Psychology and spirituality and intertwining disciplines. Some people learn about God, about themselves, about others through conventional channels—church, home, retreats, humanitarian investment. But for others, fortunate others, God speaks and teaches via unanticipated sources.
Raymond Davis, a 15 year old newcomer to his community, shoots and kills a man and walks away from the crime scene $4 richer. As a part of pending criminal proceedings, a psychologist (represented as the author) is appointed to study the young killer. Finding the boy to be far more than a distressing statistic, the good doctor muses about his conversations with the youth, the teen's pitiable parents, and attorneys. Along the way, Raymond challenges the psychologist's conventional definitions of spiritual wholeness. The boy looks for, and finds, meaning in the shadows of the most intimate of crimes: murder. In the end, the young predator meets justice, but along the way he and his psychological examiner fall deeply into a discourse that connects this teenage murderer to all of Humankind.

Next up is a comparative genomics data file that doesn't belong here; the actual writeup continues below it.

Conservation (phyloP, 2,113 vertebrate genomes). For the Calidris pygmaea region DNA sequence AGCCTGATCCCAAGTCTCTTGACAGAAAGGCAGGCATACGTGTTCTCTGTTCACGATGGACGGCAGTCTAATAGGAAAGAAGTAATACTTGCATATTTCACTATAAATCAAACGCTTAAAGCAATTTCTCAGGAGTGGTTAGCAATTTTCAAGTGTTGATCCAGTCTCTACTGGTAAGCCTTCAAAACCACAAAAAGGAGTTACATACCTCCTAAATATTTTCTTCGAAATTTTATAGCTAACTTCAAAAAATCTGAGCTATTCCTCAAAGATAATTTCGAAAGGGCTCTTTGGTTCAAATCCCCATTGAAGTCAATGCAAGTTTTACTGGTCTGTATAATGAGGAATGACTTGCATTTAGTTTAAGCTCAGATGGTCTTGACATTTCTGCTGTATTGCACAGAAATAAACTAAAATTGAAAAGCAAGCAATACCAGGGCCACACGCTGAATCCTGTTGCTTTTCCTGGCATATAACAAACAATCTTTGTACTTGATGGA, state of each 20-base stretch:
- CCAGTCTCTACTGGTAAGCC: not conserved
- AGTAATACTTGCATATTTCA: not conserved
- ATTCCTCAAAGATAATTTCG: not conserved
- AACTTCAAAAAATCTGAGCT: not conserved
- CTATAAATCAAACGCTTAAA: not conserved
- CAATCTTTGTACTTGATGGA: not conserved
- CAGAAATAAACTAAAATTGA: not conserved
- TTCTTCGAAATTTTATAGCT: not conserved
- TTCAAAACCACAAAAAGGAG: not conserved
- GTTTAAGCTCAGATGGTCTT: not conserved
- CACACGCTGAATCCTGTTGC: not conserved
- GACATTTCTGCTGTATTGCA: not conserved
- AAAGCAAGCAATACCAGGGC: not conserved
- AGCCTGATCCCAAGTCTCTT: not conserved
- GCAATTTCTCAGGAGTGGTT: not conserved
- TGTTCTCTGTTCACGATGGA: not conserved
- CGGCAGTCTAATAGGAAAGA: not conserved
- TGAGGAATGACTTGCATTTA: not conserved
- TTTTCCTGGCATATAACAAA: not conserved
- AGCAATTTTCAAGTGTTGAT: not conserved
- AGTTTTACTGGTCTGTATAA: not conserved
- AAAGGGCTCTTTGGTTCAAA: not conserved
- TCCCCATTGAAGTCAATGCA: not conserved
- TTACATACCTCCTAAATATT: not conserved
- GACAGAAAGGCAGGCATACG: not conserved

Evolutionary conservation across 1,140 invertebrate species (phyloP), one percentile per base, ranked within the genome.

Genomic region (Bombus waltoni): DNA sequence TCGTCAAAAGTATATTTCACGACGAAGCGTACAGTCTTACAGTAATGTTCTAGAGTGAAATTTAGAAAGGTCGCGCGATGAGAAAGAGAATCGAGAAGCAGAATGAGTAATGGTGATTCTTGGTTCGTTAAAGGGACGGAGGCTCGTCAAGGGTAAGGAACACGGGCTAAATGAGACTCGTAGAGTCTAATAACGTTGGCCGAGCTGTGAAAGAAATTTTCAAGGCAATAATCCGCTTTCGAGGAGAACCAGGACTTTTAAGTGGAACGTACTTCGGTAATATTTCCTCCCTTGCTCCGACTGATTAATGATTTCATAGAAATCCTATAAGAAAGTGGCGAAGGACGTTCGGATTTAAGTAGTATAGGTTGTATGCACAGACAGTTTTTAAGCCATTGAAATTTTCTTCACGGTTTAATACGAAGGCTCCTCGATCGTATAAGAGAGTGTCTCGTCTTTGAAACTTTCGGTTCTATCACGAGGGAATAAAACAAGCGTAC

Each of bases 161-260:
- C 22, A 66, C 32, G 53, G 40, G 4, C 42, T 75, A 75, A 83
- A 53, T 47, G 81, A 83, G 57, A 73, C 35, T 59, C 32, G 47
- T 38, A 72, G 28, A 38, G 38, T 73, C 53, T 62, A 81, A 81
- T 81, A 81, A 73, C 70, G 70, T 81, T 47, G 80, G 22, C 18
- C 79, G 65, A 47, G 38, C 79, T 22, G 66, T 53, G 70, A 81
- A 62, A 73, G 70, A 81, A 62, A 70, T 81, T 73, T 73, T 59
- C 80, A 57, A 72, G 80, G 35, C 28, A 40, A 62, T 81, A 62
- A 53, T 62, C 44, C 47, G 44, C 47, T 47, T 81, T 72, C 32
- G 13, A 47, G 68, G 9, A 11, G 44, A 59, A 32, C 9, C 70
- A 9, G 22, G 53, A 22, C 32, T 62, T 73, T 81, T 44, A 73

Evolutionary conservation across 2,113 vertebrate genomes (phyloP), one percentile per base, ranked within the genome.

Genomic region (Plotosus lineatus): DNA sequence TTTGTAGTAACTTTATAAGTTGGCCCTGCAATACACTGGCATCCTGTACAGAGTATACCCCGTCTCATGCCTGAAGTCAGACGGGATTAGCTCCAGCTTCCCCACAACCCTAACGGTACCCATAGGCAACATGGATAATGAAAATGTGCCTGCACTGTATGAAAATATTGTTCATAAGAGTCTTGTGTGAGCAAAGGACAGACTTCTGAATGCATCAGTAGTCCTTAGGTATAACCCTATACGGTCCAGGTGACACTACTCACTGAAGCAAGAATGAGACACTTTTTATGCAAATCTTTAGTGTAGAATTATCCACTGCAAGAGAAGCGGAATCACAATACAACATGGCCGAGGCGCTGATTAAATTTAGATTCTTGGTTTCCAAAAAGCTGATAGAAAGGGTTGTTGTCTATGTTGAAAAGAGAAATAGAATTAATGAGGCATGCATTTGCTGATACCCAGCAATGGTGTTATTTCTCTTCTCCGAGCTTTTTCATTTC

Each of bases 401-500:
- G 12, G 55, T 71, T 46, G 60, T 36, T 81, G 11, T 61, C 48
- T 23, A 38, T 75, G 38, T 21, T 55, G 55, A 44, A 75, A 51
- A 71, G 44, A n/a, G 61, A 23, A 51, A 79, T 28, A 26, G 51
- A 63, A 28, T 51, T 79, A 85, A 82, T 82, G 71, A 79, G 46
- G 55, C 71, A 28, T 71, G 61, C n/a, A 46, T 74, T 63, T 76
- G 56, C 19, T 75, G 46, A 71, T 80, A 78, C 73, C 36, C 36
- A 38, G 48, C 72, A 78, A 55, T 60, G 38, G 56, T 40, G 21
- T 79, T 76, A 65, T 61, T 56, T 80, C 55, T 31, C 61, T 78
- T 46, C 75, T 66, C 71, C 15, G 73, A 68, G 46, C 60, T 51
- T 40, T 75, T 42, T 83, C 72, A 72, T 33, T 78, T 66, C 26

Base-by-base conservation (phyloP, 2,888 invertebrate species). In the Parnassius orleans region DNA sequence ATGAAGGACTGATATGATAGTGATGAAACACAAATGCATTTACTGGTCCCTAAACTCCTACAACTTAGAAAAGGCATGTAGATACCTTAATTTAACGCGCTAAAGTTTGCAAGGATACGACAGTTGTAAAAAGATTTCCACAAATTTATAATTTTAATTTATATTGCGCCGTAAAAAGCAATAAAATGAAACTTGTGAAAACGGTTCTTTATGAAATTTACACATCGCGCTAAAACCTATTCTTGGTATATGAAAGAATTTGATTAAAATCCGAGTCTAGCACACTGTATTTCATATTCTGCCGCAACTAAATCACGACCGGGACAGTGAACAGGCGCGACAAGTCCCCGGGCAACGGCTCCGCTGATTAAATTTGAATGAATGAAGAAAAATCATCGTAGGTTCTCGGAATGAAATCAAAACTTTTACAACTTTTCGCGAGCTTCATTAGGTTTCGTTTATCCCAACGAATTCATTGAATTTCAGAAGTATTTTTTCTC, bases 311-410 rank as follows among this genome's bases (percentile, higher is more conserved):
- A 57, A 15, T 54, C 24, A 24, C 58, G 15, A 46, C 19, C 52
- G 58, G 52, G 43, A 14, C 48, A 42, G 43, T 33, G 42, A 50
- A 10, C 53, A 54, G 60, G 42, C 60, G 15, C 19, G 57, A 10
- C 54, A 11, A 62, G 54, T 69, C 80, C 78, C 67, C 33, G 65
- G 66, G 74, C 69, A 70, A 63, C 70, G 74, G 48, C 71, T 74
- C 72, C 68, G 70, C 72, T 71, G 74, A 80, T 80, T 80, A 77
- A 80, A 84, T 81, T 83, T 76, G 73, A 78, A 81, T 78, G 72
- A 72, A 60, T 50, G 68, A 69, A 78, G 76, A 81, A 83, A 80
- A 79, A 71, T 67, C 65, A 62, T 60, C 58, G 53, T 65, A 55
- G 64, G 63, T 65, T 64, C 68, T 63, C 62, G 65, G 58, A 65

In recent years our nation has been gripped by one compelling story after another of teenagers who kill. Following each sentinel event the public asks, even demands, to know why and how youth can impose senseless, deadly harm on people they may or may not know. People are curious about boys who kill. Written by a psychologist whose practice focuses exclusively on psychological evaluations, Killer of a Boy: Spiritual Surprises not only draws the reader into the mind of the young perpetrator, but into a psychological and spiritual inspection of the Human Condition. Killer of a Boy is not just a treatise on spiritual growth, though it is that. It is not just a treatise on teen psychopathology, though it is that. It is not just a social commentary on the needed public response to those young people in our midst who are psychologically and spiritually bereft, though it is that.